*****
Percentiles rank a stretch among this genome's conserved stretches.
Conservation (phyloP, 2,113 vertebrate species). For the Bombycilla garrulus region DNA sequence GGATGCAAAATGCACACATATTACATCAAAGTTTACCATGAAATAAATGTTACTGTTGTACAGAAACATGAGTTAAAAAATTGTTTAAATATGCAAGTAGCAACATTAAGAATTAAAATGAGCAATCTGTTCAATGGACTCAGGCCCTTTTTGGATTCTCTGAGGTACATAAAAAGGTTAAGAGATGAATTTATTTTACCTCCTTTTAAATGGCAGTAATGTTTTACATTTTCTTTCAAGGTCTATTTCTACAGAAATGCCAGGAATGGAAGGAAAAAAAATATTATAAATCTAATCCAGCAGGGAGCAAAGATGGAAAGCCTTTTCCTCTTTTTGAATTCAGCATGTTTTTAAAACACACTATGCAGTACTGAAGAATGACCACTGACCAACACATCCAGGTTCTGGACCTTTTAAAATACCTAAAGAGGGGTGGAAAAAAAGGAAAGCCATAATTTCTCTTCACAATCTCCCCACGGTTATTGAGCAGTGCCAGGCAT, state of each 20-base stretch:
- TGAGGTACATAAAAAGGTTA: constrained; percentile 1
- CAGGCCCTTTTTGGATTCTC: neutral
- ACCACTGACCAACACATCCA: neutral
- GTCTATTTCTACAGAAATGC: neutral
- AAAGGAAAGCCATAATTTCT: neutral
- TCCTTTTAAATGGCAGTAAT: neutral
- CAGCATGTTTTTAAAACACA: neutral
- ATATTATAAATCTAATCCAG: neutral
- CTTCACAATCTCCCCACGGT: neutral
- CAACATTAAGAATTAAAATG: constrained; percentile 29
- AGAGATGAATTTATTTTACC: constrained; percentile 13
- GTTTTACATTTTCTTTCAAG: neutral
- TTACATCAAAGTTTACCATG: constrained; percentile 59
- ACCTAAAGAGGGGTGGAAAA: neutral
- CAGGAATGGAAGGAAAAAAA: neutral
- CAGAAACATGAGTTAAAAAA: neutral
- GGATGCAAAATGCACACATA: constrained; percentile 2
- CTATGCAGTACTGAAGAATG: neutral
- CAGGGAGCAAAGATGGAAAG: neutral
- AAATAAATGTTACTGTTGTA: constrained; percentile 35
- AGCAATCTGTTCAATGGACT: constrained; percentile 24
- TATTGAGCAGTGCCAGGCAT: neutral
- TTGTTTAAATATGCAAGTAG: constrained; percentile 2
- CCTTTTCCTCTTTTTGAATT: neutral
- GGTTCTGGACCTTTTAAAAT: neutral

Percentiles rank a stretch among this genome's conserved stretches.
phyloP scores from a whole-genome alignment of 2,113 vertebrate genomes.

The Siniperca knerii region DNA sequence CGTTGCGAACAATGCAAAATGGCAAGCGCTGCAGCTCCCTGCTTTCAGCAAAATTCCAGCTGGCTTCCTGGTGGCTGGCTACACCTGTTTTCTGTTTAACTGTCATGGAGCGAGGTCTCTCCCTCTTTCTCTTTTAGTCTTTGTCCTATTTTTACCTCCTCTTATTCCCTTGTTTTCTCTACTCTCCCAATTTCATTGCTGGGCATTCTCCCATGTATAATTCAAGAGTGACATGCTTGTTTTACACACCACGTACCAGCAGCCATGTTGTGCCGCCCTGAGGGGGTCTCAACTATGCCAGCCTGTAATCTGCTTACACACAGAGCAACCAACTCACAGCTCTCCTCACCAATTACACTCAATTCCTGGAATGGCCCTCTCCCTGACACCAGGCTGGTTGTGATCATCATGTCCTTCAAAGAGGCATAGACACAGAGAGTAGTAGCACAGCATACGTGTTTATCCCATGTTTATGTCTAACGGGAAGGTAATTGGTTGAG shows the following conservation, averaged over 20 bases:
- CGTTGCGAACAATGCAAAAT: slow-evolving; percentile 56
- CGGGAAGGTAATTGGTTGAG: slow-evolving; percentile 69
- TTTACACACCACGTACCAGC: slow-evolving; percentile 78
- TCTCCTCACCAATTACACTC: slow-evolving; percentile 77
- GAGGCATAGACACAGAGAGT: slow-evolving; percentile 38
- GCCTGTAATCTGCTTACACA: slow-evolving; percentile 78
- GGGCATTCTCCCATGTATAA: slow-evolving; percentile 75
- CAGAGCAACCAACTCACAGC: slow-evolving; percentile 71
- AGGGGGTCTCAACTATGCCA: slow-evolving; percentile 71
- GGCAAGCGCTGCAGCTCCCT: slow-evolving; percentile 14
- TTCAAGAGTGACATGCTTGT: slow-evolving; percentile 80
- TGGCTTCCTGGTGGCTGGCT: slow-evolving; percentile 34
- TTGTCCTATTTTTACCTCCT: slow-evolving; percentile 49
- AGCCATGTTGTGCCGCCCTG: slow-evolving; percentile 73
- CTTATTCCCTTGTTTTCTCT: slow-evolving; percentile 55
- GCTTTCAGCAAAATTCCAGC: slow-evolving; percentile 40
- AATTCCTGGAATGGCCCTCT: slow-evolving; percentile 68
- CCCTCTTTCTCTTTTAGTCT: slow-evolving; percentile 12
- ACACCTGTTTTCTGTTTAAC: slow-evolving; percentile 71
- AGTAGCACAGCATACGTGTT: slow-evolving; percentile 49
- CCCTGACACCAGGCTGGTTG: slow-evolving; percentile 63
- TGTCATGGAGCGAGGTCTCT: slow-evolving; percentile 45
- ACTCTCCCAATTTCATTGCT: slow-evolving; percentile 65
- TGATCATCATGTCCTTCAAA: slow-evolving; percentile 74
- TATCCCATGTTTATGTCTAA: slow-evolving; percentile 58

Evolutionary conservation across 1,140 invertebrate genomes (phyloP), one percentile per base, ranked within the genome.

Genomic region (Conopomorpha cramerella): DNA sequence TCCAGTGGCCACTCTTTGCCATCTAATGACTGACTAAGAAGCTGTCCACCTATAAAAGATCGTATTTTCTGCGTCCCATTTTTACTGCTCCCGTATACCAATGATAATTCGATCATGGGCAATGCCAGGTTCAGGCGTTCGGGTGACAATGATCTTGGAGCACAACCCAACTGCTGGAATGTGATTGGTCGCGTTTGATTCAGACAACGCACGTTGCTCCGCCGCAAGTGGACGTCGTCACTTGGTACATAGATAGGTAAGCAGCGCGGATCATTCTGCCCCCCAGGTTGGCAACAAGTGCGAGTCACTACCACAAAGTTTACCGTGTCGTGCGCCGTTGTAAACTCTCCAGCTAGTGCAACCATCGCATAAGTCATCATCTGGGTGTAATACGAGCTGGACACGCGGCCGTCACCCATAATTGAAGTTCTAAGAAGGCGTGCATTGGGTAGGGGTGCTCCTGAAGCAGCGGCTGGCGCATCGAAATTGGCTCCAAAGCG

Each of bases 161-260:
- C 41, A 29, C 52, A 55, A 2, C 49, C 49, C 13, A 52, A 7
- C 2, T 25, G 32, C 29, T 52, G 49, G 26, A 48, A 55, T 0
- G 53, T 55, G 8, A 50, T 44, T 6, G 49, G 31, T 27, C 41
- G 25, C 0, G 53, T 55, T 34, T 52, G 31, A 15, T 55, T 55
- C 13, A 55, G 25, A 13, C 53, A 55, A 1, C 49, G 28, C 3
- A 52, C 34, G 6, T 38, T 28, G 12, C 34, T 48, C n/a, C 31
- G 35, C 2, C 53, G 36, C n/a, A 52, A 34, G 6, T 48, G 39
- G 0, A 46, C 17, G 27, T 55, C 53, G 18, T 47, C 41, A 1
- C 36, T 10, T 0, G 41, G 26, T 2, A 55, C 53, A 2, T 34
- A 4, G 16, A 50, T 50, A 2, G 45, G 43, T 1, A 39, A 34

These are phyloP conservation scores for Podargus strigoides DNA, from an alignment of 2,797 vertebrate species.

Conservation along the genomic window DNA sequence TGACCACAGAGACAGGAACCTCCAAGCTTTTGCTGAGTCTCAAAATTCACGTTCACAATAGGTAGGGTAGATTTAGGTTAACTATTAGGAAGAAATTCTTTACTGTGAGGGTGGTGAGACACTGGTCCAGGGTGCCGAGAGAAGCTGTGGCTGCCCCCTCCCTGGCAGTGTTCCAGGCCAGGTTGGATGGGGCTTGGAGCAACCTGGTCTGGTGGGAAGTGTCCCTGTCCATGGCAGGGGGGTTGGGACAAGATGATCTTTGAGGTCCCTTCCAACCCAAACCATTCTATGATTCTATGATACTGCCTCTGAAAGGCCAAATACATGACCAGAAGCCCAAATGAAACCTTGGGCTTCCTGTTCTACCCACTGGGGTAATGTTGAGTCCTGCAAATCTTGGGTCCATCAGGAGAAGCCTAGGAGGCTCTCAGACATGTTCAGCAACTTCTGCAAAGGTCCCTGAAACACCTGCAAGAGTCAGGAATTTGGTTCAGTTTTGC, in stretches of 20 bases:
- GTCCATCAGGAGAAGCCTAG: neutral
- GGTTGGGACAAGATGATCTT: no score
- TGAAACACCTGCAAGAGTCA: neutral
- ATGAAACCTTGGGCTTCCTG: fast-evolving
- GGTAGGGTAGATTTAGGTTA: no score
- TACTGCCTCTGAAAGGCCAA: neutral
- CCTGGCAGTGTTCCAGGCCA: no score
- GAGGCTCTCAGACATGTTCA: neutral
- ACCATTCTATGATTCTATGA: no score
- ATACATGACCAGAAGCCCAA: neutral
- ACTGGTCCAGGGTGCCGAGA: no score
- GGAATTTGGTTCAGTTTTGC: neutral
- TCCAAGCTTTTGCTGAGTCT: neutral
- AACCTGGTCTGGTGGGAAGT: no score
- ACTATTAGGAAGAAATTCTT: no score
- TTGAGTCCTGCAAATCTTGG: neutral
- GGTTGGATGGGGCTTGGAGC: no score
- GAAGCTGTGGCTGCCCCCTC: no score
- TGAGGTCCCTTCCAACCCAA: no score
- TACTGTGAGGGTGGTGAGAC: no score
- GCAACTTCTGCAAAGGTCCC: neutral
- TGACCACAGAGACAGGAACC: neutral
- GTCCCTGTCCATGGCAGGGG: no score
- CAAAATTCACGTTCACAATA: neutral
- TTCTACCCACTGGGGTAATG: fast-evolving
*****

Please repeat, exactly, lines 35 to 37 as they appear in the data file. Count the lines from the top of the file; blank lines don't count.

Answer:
- GAGGCATAGACACAGAGAGT: slow-evolving; percentile 38
- GCCTGTAATCTGCTTACACA: slow-evolving; percentile 78
- GGGCATTCTCCCATGTATAA: slow-evolving; percentile 75